Vesta at its brightest for 58 years

Saturn and Vesta
Saturn and Vesta on 20 June 2018. Photo: Robin Scagell

The minor planet (asteroid) Vesta is currently bright enough just to be seen with the naked eye – and won’t be quite as bright again for 11 years. On the downside, it’s quite low in the sky as seen from the UK, in the constellation of Sagittarius. But fortunately, the bright planet Saturn is nearby, making it easier to spot. It is an easy object using any binoculars.

Vesta is not the largest of the asteroids, with an average diameter of just 525 km, but its unusually bright surface means that it’s the brightest. Despite being just visible to the naked eye from time to time, it was not spotted until 1807.

Occasionally its orbit brings it slightly closer to Earth than usual, and this is one of those times. It won’t be until July 2029 that it again gets as bright as this. So don’t hang around! But this year’s event isn’t Vesta’s brightest ever: it reached magnitude 5.2 on 5 July 1960, for example.

To find Vesta, first locate Saturn by looking to the southern part of the sky in the late evening. It is the brightest object in that part of the sky, fairly low down – literally skimming the rooftops in many cases. It is due south about 1:30 am BST. Now use the map below to locate Vesta for the date you are observing compared with the position of Saturn. It won’t stand out with the naked eye, so use binoculars. In this case, small or low-magnification binoculars are better than large high-power ones, as they will show you more of the sky at a time.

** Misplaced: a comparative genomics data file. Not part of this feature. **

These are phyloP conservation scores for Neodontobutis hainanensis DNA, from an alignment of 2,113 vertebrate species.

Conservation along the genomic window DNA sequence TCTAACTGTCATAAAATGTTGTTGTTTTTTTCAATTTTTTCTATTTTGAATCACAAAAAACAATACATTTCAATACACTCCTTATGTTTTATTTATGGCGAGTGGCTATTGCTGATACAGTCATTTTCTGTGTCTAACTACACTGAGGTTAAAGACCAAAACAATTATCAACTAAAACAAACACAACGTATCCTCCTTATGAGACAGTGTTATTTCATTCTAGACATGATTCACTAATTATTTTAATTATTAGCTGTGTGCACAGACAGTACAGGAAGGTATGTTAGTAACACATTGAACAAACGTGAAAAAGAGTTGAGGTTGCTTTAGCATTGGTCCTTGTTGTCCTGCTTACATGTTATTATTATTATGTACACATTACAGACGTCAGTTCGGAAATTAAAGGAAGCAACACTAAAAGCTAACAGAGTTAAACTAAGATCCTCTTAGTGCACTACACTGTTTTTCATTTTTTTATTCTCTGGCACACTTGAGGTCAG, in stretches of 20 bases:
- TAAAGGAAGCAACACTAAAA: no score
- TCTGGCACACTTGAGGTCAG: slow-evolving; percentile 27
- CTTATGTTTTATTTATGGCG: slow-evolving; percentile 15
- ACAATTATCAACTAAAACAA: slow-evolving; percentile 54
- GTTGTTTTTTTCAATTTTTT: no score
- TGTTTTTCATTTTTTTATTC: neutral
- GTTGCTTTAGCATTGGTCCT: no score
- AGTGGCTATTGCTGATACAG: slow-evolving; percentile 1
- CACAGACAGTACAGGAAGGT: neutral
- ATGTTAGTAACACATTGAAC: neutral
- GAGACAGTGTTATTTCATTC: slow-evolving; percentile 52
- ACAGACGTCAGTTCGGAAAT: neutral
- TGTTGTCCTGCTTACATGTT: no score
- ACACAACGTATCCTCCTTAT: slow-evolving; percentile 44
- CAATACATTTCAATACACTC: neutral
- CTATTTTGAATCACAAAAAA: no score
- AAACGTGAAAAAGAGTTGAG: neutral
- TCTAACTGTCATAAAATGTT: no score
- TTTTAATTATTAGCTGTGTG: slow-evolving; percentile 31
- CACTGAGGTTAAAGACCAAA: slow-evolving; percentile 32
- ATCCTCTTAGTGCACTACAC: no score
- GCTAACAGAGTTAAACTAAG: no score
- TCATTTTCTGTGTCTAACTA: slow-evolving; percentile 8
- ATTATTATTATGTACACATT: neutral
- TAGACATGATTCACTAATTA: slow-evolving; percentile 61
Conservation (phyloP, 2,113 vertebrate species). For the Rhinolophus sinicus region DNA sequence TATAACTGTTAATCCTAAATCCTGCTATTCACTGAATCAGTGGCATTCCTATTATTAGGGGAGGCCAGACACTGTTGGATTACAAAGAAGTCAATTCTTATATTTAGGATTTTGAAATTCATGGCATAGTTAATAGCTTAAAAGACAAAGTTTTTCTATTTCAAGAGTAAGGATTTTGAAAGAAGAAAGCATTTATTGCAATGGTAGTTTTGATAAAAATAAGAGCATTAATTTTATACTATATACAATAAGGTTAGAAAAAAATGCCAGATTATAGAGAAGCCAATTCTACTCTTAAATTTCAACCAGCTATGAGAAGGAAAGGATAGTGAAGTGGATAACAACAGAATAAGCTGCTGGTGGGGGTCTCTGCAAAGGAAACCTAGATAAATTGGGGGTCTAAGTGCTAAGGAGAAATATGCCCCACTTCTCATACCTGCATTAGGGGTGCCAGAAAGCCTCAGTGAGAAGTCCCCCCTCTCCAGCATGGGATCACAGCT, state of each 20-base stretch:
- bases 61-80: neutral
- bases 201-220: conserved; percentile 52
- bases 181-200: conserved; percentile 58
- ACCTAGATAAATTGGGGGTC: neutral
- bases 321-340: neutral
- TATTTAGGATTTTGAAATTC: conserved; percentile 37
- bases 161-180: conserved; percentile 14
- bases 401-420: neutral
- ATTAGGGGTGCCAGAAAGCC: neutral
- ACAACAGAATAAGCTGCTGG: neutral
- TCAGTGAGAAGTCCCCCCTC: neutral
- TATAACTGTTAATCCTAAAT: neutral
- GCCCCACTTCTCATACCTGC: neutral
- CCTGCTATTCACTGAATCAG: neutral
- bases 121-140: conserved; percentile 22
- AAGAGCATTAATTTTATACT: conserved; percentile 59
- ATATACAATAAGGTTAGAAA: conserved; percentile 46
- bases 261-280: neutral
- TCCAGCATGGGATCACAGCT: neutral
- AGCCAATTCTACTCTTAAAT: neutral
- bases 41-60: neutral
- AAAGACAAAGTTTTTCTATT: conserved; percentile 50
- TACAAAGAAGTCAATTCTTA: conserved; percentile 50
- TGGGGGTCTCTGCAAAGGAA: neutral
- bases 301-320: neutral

Vesta 2018
Positions of Vesta during June and early July 2018 compared with the position of Saturn. The circle shows a 5º field of view, typical of binoculars.
Vesta 2018 positions
Detailed positions for Vesta, showing stars to magnitude 9.5.

Vesta is moving quite rapidly, so remember that the tick marks on its path are for midnight on the date in question – if you’re observing on the 24th, say, before midnight, it will be close to the next date’s position. If you are using sky mapping software to locate it, make sure you are using the very latest update, as predictions made with software updated even a few months ago are slightly in error.

Taking photographs just a night apart will show its change in position clearly. You don’t need a camera driven to follow the stars – with good modern cameras, just a few seconds’ exposure on a tripod-mounted camera at a high ISO setting and standard lens focal length will be sufficient to show it, though longer exposures on driven cameras will reveal the Milky Way and some deep-sky objects nearby.

 

Vesta closeup
Vesta photographed with 200 mm lens on 20 June 2018. 30 sec exposure, f/6.3, ISO 1600. A driven mount was used. The open cluster M23 is at top left. Photo: Robin Scagell
Saturn and Vesta
Saturn and Vesta photographed from Walmer, Kent, on 22 June. It has moved westward compared with its position on 20 June. Photo: Paul Sutherland